Unlike thiabendazole, mebendazole (Vermox) does not inhibit fumarate reductase.While mebendazole binds to both mammalian and nematode tubulin, it exhibits a differential affinity for the latter, possibly explaining the selective action of the drug. The selective binding to nematode tubulin may inhibit glucose absorption, leading to glycogen consumption and ATP depletion.
Mebendazole is given orally; it is poorly soluble, and very little is absorbed from the intestinal tract. About 5 to 10%, principally the decarboxylated derivatives, is recovered in the urine; most of the orally administered drug is found in the feces within 24 hours.
Mebendazole is used primarily for the treatment of A. lumbricoides, T. trichiura, E. vermicularis, and hookworm infections, in which it produces high cure rates. It is an alternative agent for the treatment of trichinosis and visceral larva migrans. Owing to its broad-spectrum anthelmintic effect, mixed infections (ascariasis, hookworm infestation, or enterobiasis in association with trichuriasis) frequently respond to therapy. High doses have been used to treat hydatid disease, but albenda-zole is now thought to be superior.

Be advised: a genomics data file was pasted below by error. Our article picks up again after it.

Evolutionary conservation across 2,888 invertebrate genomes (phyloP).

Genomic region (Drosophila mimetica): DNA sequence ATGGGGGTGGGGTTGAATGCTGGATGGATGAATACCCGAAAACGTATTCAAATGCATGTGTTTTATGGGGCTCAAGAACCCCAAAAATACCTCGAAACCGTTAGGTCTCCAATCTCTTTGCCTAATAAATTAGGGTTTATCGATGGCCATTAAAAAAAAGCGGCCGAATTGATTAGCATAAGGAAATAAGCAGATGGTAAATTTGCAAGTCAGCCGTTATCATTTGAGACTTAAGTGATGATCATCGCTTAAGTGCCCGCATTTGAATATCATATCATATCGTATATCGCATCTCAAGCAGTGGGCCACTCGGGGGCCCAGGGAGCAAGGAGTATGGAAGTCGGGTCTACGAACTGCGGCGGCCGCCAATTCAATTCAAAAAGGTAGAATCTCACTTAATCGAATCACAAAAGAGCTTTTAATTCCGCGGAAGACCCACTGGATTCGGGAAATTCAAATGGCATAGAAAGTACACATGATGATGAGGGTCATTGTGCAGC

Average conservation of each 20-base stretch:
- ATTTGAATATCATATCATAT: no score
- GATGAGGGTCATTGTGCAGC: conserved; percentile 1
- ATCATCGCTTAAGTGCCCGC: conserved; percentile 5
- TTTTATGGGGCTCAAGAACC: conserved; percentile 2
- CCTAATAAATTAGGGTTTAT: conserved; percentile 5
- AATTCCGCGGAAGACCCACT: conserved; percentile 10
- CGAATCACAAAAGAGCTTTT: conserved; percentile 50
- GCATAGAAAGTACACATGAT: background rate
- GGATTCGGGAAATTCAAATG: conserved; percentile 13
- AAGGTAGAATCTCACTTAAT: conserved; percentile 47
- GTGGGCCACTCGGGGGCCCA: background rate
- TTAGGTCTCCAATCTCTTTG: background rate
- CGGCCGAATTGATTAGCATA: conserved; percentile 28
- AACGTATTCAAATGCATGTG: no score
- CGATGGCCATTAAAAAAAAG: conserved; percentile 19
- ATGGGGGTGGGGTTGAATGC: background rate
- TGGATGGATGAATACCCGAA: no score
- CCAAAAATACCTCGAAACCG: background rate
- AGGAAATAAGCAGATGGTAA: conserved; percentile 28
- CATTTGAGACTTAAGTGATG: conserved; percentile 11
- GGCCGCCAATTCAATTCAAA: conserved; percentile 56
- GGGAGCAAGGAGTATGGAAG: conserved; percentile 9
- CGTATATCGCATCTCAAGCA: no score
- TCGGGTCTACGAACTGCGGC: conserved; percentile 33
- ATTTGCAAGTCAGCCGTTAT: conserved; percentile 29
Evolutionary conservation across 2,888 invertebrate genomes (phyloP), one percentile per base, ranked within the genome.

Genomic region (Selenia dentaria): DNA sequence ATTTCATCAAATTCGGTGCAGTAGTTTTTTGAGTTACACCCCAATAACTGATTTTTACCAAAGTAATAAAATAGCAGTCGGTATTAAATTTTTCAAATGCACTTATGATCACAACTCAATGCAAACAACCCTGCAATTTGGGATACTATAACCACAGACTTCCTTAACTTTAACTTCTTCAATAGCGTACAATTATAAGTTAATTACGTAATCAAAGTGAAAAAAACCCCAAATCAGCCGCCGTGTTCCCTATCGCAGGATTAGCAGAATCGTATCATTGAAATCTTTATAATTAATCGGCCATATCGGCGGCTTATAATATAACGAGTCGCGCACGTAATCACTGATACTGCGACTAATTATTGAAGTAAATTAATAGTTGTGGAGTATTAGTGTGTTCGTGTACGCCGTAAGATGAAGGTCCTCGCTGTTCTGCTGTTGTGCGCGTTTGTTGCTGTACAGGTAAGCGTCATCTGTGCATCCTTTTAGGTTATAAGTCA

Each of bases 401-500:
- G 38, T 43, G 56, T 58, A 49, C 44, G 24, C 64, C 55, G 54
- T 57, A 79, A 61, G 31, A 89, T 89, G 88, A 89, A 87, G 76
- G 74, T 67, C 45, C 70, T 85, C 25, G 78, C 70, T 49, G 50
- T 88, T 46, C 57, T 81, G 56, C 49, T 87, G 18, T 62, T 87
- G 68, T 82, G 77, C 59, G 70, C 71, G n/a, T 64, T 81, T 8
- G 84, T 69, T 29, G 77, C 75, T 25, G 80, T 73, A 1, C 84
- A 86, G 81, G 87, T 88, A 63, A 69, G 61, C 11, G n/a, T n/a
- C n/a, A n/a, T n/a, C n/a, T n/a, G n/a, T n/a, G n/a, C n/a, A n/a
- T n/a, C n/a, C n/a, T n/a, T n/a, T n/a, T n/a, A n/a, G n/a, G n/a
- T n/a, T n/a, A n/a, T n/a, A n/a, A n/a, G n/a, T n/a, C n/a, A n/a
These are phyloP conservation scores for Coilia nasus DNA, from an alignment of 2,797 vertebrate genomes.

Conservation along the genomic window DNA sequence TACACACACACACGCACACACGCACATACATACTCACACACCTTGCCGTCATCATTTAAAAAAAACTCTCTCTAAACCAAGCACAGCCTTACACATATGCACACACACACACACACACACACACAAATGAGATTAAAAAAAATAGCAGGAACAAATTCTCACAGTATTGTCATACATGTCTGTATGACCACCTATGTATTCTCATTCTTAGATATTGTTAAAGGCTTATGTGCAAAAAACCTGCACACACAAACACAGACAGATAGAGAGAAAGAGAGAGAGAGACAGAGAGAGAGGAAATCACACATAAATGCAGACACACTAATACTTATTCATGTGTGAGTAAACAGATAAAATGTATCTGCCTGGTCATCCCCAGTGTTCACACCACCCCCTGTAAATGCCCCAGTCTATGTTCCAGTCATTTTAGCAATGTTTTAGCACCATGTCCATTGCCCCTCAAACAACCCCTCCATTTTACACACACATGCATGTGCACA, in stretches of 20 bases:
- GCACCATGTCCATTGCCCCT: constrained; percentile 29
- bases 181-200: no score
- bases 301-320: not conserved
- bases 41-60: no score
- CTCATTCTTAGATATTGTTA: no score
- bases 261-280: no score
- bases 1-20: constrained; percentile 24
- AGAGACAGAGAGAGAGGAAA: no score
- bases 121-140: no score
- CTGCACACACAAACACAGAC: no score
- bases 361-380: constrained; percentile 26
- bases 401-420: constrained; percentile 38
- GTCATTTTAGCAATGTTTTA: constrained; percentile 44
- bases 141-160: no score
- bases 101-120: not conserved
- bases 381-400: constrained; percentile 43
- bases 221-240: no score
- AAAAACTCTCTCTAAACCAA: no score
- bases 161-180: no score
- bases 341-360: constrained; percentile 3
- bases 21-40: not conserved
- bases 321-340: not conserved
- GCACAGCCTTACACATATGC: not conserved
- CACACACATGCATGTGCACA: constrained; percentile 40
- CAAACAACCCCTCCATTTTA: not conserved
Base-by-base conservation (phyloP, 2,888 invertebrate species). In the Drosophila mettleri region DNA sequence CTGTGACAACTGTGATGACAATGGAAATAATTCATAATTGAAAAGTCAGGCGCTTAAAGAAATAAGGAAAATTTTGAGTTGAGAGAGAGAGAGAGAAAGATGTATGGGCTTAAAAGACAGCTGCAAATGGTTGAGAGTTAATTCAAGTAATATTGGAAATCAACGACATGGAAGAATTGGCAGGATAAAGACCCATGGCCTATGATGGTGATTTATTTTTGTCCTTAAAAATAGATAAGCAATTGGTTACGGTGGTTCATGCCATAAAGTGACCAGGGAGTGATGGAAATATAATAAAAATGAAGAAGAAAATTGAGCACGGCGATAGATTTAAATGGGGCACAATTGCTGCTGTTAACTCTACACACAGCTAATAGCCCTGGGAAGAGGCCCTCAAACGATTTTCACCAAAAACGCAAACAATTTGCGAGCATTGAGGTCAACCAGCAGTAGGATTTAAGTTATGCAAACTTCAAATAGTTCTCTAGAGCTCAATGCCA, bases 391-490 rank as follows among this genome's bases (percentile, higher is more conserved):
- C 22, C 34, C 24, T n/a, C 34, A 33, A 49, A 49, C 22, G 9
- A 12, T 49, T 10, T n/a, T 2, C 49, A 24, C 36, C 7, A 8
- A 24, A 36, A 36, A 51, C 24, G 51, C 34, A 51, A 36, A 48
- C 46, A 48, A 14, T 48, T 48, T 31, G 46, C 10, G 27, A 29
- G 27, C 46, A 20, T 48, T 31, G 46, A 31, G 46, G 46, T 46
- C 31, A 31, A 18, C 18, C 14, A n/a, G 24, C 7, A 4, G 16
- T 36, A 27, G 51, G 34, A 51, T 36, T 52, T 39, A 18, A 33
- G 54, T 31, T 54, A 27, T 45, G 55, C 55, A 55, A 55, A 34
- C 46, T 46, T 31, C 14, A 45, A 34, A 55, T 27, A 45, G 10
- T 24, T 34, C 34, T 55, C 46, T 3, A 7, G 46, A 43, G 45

Abdominal discomfort and diarrhea may occur when the worm load is heavy. Its use is contraindicated during pregnancy.
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